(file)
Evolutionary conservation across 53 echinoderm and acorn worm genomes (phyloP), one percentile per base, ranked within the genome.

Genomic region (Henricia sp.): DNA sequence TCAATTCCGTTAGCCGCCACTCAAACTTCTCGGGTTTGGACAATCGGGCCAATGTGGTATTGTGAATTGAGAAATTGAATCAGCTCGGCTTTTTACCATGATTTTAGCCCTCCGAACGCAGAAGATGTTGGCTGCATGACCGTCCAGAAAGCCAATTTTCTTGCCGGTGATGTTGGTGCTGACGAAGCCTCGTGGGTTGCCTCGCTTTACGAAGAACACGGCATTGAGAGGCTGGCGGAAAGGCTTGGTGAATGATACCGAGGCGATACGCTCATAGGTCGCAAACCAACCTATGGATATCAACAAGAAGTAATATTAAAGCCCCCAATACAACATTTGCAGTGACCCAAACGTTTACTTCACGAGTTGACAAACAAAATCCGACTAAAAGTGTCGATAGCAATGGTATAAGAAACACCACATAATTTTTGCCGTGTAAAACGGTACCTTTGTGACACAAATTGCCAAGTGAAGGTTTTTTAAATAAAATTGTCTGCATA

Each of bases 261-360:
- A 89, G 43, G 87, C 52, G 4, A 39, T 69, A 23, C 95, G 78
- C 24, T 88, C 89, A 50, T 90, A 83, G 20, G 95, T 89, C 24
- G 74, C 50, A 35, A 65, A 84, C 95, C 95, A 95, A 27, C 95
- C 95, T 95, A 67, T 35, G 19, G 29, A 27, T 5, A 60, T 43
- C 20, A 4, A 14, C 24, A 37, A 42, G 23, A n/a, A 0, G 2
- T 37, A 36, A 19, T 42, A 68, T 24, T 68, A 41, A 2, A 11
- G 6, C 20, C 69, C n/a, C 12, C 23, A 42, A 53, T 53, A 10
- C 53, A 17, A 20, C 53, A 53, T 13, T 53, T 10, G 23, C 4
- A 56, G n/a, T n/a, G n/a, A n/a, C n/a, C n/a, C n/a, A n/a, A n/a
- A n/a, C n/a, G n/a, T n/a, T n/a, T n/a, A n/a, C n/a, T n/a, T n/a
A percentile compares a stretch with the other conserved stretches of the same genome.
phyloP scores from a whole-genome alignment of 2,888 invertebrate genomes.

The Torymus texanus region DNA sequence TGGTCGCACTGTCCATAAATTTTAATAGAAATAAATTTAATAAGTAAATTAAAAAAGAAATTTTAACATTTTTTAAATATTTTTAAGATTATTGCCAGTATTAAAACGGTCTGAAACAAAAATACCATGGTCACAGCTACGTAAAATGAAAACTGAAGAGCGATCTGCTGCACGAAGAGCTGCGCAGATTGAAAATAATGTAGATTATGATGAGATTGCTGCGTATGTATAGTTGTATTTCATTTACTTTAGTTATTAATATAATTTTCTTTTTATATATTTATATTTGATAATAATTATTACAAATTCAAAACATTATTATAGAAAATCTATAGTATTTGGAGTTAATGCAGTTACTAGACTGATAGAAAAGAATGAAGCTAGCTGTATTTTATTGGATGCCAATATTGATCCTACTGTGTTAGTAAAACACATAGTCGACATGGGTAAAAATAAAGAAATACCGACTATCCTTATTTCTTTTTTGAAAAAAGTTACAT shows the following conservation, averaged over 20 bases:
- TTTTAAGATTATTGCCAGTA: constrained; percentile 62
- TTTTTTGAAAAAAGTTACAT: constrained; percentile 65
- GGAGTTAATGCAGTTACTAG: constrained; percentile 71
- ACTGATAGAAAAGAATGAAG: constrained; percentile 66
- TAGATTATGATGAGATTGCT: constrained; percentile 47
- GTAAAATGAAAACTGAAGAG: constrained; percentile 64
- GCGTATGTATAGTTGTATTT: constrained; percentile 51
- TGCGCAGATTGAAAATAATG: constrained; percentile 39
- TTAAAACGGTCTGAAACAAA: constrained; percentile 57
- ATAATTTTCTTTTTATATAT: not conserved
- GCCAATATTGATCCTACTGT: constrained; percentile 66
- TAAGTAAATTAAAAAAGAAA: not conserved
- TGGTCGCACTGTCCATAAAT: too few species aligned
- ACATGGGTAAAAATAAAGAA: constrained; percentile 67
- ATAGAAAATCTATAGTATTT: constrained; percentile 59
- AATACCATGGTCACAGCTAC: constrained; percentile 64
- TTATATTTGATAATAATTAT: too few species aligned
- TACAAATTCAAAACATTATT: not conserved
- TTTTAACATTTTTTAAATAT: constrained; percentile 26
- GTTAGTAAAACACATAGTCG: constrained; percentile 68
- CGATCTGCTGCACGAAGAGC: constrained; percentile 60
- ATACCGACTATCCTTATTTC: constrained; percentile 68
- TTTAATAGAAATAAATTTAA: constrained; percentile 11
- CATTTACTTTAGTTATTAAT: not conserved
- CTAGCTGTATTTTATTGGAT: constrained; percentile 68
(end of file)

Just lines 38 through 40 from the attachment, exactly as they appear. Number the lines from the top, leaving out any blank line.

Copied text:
- ATACCGACTATCCTTATTTC: constrained; percentile 68
- TTTAATAGAAATAAATTTAA: constrained; percentile 11
- CATTTACTTTAGTTATTAAT: not conserved